Interview: Electrospectrum

Today we’re joined by Electrospectrum, who also goes by Chase. Electrospectrum is an incredible videographer who specializes in Cosplay Music Videos (also known as CMVs). He’s also a dedicated cosplayer. He is an incredibly passionate artist and the love for his medium of choice shines through in his work. My thanks to him for taking the time to participate in this interview.



Please, tell us about your art.

I’m a videographer from the UK who mainly makes Cosplay Music Videos (or CMVs for short!). I started this back in 2013 at MCM Comic Con in May and haven’t been able to stop since.

I love capturing the details and hard work that goes into every cosplay, the characters that people have so much fun portraying and the different atmosphere each event I go to has.

Cosplay is for everyone and I want all sorts of people to feel like they can be included in epic and fun CMVs!

What inspires you?

The cosplayers I film, mainly. I’ve been lucky enough to film some amazing and highly skilled people from all over the world, as well as the EuroCosplay finals a couple of times now and the level of detail that cosplayers put into their work never ceases to amaze me. Also Beatdownboogie has always inspired my work and my great friend Littlegeeky. They both make such fun and unique CMVs that I would definitely recommend watching.

What got you interested in your field?  Have you always wanted to be an artist?

I was really into Media Studies at GCSE and A-Level and wanted to get into the Film Industry for a while because of it. My friend Littlegeeky started making CMVs back at the end of 2011 and since I was already well into cosplay at the time, I thought that would be a great way for me to fuse my passions, plus I had a friend to give me tips from the start.

I’ve always wanted to do something artistic and whilst I’m not as interested in getting into Film anymore, this is definitely the art I want to create.


Do you have any kind of special or unique signature, symbol, or feature you include in your work that you’d be willing to reveal?

I think I have some fairly unique features to my CMVs! Or at least ones that I’ve only seen a few other videographers add in.

I like to put in close up detail shots of costumes, fun shots from around the event and candids of people enjoying themselves as I think it really shows how fun the hobby is. My favourite ‘Electrospectrum feature,’ as some of my friends have called it, is planned out scenes that capture an interaction or scene with a few characters (Check out the Borderlands shot at 0:19 from my London Comic Con video from this May!). This is usually intercut between a few separate shots to create a nice flow and plus I just think it looks cool. I always want to create something visually interesting for people to watch.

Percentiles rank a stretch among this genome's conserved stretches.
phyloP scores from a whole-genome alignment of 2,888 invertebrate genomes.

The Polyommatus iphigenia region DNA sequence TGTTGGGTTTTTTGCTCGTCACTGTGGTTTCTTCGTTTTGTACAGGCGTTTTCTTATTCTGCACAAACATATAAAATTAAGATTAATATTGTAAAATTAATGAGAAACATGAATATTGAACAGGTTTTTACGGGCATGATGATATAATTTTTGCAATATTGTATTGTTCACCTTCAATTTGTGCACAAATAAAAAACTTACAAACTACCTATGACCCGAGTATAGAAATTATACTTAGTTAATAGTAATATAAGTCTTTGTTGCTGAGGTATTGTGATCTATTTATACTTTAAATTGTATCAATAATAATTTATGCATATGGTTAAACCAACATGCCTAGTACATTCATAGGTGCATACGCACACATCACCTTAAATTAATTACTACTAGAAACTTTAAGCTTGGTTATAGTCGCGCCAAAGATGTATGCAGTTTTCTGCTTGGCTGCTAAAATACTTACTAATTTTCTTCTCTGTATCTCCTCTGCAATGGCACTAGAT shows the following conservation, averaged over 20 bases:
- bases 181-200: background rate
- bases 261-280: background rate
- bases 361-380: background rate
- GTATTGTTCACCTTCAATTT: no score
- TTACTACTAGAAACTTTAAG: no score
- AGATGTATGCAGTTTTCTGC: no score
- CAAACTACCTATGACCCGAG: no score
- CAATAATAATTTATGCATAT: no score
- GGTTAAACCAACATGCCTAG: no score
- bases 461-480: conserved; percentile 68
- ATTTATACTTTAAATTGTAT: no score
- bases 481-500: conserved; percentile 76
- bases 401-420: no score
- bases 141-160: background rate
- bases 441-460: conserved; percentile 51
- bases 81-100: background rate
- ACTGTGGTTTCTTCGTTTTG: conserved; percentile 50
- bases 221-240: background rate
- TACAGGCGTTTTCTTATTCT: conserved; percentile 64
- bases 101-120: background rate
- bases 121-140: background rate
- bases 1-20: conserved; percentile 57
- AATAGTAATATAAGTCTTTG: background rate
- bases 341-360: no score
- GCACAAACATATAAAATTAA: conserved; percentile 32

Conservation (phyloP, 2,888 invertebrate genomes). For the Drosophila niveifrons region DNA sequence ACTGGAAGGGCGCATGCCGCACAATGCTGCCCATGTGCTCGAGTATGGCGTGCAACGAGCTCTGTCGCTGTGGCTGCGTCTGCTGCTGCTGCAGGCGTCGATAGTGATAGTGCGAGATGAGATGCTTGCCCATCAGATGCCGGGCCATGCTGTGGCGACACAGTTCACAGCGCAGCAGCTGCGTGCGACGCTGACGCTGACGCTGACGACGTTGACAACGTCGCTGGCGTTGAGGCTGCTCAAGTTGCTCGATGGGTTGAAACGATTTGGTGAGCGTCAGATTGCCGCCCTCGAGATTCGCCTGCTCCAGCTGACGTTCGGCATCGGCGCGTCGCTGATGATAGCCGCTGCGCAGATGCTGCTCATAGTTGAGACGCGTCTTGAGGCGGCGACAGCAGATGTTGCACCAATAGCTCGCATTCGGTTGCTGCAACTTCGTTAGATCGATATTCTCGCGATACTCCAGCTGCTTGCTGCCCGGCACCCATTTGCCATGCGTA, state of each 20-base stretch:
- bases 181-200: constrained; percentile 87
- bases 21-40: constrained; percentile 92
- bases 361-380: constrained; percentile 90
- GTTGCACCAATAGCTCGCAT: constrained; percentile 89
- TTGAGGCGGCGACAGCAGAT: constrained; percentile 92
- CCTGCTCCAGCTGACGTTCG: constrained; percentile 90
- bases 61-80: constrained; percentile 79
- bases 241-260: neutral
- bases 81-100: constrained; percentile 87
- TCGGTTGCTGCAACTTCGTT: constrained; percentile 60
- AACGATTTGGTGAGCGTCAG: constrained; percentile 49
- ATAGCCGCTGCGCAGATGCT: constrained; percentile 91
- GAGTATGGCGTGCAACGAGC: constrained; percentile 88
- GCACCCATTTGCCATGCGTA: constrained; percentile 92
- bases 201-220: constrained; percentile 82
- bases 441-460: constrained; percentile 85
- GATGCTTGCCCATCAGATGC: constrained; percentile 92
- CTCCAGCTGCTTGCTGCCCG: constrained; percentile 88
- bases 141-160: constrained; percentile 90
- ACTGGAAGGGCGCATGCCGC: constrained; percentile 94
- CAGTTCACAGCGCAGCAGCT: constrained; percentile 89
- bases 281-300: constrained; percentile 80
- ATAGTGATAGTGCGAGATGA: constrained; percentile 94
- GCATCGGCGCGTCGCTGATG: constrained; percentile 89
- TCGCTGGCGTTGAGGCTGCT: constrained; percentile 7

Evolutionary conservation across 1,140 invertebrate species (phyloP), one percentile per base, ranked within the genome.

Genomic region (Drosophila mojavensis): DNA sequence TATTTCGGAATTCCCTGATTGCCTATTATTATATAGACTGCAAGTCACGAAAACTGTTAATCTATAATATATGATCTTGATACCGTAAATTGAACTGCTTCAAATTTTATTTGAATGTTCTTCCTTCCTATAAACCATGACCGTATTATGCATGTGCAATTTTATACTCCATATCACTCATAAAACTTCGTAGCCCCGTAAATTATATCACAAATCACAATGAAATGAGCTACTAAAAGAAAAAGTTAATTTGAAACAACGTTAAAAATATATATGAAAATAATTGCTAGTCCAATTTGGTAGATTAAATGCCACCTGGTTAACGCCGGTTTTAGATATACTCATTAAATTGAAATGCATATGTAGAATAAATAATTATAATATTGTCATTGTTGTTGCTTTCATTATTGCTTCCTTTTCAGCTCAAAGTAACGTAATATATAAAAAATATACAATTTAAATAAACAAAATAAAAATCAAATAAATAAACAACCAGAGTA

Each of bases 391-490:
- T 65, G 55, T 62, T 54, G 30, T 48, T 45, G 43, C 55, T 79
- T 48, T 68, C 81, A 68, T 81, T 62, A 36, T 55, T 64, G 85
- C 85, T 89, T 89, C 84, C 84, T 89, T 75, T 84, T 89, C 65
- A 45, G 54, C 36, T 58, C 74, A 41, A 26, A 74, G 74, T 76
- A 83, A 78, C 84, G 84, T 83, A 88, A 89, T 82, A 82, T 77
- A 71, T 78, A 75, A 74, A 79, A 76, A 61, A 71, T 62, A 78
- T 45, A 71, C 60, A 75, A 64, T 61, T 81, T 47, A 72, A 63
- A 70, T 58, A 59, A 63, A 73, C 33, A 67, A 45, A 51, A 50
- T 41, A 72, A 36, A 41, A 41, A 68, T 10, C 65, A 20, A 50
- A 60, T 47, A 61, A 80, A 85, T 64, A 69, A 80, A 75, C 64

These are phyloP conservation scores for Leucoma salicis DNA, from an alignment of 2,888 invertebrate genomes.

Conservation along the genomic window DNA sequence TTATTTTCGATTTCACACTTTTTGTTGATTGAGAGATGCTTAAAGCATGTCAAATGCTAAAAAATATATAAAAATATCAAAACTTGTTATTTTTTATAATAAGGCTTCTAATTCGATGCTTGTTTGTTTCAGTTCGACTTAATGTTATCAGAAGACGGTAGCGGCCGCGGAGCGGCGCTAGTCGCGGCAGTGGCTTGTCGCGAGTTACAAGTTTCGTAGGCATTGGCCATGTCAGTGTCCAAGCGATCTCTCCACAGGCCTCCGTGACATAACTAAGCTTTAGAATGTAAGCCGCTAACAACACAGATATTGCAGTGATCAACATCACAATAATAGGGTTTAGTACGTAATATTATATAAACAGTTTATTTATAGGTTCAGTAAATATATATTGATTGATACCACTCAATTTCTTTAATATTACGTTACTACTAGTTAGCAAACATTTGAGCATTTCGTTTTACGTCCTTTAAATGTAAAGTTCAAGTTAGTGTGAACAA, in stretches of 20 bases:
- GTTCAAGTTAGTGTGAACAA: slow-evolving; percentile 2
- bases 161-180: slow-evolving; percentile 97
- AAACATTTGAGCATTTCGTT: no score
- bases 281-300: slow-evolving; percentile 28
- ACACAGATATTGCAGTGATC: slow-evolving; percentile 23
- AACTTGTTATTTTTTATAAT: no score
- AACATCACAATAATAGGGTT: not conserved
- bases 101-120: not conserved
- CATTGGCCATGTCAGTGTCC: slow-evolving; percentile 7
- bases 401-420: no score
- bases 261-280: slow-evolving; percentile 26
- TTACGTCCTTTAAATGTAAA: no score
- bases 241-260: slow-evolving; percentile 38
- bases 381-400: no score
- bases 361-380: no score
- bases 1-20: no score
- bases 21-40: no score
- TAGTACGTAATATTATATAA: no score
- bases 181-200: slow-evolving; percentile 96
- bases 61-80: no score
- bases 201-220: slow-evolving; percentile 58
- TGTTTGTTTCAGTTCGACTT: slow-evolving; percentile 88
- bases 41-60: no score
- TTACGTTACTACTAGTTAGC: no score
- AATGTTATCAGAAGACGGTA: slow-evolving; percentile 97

What advice would you give young aspiring artists?

If you want to get into videography or film work of any kind, don’t be afraid to just try it. So you don’t have expensive equipment? That’s fine, I started out on my family’s handheld camera, just try it. You don’t have any equipment at all? Make videos of your phone, people are telling visual stories and jokes through apps like Vine and Instagram everyday! You’re worried no one will watch what you make? We all start somewhere and building an audience is part of that! It’ll be OK, just keep making what you love and people who love it too will find their way to you.

I fully believe anyone can get into videography with a bit of hard work, determination and an eye for shots. If you want to ask me anything personally, my ask box is always open!



Where on the spectrum do you identify?

Sex-repulsed asexual!

Have you encountered any kind of ace prejudice or ignorance in your field?  If so, how do you handle it?

Not particularly as it doesn’t really come up much. Passively though, there’s a few things I’ve noticed, such as the cosplay videography field mainly being taken up by straight men. There can be a bit of a ‘sex sells’ mentality in some people’s work that I don’t agree with, but my asexuality has never been targeted.

What’s the most common misconception about asexuality that you’ve encountered?

That ace people are broken. It’s a horrible thing to think about someone that just because they don’t experience the same level of sexual attraction, or any at all, that they need fixing. People have made me felt like that before, but they’re wrong and I’m a-okay just as I am! There’s absolutely nothing wrong with being on the ace spectrum and you’re not broken at all.


What advice would you give to any asexual individuals out there who might be struggling with their orientation?

Just take it slow, please don’t stress yourself over things and your sexuality is valid. I know it’s hard to find where exactly you fit in as not all safe spaces feel entirely welcoming, but you’re still valid and it’s okay to be ace. If you know anyone else on the ace spectrum, have a chat with them as they’ll be more likely to understand what you’re going through. If not, there are plenty of people online that I’m sure would be more than happy to talk to you about what you’re feeling (or not, as it were) and give you some more detailed advice on the subject.

But overall I think you just need to think it through without stressing over it. There’s no need to force yourself into a label, but if you’re comfortable identifying on the ace spectrum, then you’re most likely on the ace spectrum.

Finally, where can people find out more about your work?

I have plenty of social media links!

Naturally my blog here is electrospectrum ( )
YouTube –
Facebook –
Support me of Patreon –
Twitter –
Instagram –


Thank you, Electrospectrum, for participating in this interview and this project. It’s very much appreciated.

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